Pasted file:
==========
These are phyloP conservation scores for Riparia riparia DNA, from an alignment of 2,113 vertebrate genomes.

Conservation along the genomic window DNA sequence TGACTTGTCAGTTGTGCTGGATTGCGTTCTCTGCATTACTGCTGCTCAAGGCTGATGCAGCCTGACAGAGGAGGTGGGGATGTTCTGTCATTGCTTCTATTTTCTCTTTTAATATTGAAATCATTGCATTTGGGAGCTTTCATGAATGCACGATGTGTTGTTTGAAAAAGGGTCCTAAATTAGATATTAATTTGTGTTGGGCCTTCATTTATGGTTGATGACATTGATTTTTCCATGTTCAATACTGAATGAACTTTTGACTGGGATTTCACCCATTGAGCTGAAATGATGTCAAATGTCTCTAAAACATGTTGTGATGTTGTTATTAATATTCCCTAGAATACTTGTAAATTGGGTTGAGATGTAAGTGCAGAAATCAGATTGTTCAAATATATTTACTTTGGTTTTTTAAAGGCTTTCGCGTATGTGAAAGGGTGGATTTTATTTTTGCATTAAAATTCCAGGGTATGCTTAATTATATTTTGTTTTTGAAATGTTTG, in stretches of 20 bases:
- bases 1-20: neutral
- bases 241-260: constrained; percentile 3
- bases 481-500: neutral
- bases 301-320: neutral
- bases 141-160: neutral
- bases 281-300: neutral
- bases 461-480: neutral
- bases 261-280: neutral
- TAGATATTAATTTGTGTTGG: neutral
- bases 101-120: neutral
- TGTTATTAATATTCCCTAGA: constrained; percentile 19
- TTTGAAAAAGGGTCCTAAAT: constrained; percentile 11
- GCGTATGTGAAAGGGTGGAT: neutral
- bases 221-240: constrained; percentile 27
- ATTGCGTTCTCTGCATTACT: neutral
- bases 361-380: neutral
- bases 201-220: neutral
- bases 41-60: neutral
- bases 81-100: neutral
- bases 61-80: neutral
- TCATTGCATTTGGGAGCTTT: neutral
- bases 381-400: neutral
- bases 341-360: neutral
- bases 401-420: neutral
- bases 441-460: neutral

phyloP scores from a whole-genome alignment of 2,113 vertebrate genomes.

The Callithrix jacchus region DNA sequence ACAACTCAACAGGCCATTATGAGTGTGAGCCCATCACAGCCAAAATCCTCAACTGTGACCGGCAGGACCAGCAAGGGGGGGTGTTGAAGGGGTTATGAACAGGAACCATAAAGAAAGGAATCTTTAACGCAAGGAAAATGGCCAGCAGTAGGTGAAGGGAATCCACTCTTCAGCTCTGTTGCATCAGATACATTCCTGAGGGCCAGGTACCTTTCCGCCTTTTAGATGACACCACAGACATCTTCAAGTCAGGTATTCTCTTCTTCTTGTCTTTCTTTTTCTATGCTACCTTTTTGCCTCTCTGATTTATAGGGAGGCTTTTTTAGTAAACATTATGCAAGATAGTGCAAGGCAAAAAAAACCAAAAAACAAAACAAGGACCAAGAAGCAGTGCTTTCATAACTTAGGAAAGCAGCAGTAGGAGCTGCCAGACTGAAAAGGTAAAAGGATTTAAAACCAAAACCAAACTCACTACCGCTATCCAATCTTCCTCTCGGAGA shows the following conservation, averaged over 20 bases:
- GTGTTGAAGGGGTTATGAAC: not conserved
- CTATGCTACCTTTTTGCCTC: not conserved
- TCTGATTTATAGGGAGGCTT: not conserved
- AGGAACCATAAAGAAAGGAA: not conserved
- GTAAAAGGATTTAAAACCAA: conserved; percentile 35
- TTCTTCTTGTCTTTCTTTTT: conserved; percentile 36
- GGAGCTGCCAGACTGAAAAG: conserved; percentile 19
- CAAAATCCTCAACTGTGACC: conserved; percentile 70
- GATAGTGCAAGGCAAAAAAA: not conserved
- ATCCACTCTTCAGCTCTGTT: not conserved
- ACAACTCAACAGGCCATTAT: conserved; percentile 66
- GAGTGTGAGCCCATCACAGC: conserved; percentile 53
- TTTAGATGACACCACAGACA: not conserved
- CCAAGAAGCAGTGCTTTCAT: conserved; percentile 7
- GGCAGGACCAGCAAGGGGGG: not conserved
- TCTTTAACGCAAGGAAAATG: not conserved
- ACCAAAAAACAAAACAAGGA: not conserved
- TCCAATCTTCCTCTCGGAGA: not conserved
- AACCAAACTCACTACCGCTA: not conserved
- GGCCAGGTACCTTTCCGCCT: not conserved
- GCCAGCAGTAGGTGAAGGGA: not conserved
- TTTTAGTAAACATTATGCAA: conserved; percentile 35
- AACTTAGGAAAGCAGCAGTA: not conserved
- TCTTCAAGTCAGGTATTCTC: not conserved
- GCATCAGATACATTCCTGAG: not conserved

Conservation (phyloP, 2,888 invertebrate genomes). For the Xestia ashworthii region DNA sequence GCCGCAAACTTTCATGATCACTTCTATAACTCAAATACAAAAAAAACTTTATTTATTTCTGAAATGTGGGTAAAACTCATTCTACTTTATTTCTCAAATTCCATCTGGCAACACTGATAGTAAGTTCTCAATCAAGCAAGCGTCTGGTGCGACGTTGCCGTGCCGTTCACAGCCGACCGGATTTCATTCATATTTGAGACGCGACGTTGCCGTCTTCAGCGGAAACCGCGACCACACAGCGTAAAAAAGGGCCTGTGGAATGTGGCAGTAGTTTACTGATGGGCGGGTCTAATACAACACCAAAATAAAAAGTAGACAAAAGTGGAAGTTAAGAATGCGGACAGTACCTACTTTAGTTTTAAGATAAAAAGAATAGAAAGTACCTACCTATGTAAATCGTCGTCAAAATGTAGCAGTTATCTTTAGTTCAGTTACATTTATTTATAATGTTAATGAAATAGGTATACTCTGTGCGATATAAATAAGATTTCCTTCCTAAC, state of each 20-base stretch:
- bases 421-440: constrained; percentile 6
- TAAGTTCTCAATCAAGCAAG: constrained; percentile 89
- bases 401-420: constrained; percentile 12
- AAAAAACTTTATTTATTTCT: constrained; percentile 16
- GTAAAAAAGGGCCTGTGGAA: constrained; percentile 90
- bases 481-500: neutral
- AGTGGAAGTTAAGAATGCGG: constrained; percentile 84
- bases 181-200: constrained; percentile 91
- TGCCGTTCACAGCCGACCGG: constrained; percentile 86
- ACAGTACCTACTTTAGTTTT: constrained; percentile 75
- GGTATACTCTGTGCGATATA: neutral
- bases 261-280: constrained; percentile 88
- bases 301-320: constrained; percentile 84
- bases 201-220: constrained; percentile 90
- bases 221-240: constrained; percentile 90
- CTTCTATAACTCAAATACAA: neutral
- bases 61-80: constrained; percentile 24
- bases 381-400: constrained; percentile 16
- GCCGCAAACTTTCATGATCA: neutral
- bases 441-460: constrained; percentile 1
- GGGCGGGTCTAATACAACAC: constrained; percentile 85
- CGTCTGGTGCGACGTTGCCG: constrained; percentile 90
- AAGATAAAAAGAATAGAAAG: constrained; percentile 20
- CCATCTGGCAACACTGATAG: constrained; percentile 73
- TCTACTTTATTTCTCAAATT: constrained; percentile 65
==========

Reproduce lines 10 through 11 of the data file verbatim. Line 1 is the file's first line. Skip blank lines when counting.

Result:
- bases 261-280: neutral
- TAGATATTAATTTGTGTTGG: neutral